I don’t know, there’s something about using a mouse that’s just a bitch. I’m sorry I’m cursing, but this is really informal. I kind of did this at the last minute. I’m probably not going to edit this video. But hopefully you guys get something from it.
So that’s the bass. You know, and you can do the same thing — I think there’s some stereo guitars over here.
[mix, then guitars, then mix]
Okay, so we’ll pull those down and blend those in.
You know, I’m going to bring them — I’ll put them close to zero. Where are those tracks at so you can see them…
They’re at minus four something. I don’t know. Here we go.
Um… So let’s pull it up to volume.
You know, and these are things you can practice. Do this. Grab some stems, import them, and just do a rough mix with panning and faders, and make it sound as good as you can.
Obviously, this isn’t perfect, obviously we need EQ and we need to control some dynamics and all of that stuff, blah blah blah, we already know, but these are the things that are really going to make your mixes sound better than the dude down the street.
Like, if you really want to do this for a living, these are the things I really think you’ve got to be good at. These are the things that are going to set you apart. You have all of these companies throwing these new plug-ins at you every six months now, and that’s cool and great and all, but they aren’t going to make your shit sound good.
Things like this are what’s going to do it. Like, you’ve got to be able to listen, push things up — I mean, at the very basics of mixing, this is really what you’re doing. You’re just balancing things dynamically and with volume relationships and panning.
Like, you know. Screw EQ, screw reverb, all of that stuff. Just focus on this, and I feel like you’ll get a lot of really good results.
We’ll do one more of these. I’ve got an acoustic blend thing here.
So I’ve got a twelve string, stereo strummy, eighth note thing, and then I’ve got these syncopated hard right and hard left acoustic tracks.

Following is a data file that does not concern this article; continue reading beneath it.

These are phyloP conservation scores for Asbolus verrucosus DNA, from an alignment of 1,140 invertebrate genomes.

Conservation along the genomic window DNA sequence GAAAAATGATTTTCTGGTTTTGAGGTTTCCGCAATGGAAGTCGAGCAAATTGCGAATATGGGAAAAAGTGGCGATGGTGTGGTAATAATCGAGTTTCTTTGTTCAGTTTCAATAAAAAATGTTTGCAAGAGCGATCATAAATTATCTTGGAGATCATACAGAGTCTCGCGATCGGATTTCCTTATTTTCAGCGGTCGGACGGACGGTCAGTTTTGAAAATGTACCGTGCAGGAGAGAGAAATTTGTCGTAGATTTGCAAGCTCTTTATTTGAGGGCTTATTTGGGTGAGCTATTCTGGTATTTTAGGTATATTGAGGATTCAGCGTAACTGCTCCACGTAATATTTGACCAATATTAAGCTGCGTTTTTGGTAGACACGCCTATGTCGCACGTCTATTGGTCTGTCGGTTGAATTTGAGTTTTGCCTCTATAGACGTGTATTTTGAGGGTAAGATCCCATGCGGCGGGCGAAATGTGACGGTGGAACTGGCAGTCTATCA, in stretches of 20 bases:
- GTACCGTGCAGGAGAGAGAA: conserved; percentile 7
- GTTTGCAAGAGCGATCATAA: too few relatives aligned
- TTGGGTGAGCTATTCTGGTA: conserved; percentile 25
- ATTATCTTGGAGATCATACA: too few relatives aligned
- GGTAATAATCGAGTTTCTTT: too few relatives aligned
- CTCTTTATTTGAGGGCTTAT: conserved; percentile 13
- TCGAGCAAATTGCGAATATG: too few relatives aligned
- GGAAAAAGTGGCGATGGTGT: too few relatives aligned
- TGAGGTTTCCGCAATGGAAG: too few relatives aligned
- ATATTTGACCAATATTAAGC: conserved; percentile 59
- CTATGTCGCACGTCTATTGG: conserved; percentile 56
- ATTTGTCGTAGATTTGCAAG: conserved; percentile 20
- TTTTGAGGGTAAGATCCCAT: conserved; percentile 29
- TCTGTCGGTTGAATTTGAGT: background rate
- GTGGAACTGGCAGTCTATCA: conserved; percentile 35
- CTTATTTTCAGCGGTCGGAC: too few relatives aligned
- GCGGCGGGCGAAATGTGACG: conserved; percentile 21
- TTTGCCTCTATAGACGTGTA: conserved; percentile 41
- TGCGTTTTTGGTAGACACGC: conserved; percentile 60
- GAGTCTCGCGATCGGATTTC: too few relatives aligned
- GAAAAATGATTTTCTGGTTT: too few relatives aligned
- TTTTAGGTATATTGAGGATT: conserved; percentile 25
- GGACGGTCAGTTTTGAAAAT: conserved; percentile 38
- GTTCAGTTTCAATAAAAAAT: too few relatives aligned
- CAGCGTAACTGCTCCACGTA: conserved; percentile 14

So even setting the blend there, like pull the twelve string down and push it up.
You know, and some EQ and stuff will help that be heard a lot in the mix later on, but just setting the blend between those is so much easier that way.
You know, rather than starting from up there and coming down to it…
You know, and you can do this all night long, but I won’t keep you forever but, I don’t know, this is a pretty out there kind of video. Practice this stuff. Do it like, thirty minutes a day, every day before you go to bed, and I swear your mixes will start sounding way better.
Then do this and pull something in to reference against, and reference how loud the kick drum is to the snare versus the bass guitar and the vocal and all of that stuff, because a lot of your problems with low end and all of the stuff is just gain staging and just setting levels. It’s so, so important. Especially if you’re mixing in the box.
If you can gain stage right — I mean, nothing is clipping in this session.
You know. I mean, I’ve got room on my mix buss, I’ve got makeup gain on the compressor…
I could drop a limiter behind it or something, which is what I usually do to boost the volume later.
Again, that’s how I work though, but none of the tracks are distorted out, clipping, everything is kind of touching yellow. Get this set and then start mixing, and I swear, everything is going to work better for you.
Again, I hope you got something from this. I really don’t feel like editing this, so I’m just kind of going to throw it up on the channel.
Another thing, new mixing contest going on. iZotope was cool enough to sponsor it, and they’re going to give the winner a copy of Ozone 5, which I think is really cool, because it’s a really great plug-in, I think. It’s got a lot of uses.
So go check that out. I’ll put a link in the description. Find me on Facebook, Twitter, all of that social media junk, and I will see you guys in the next video. Later.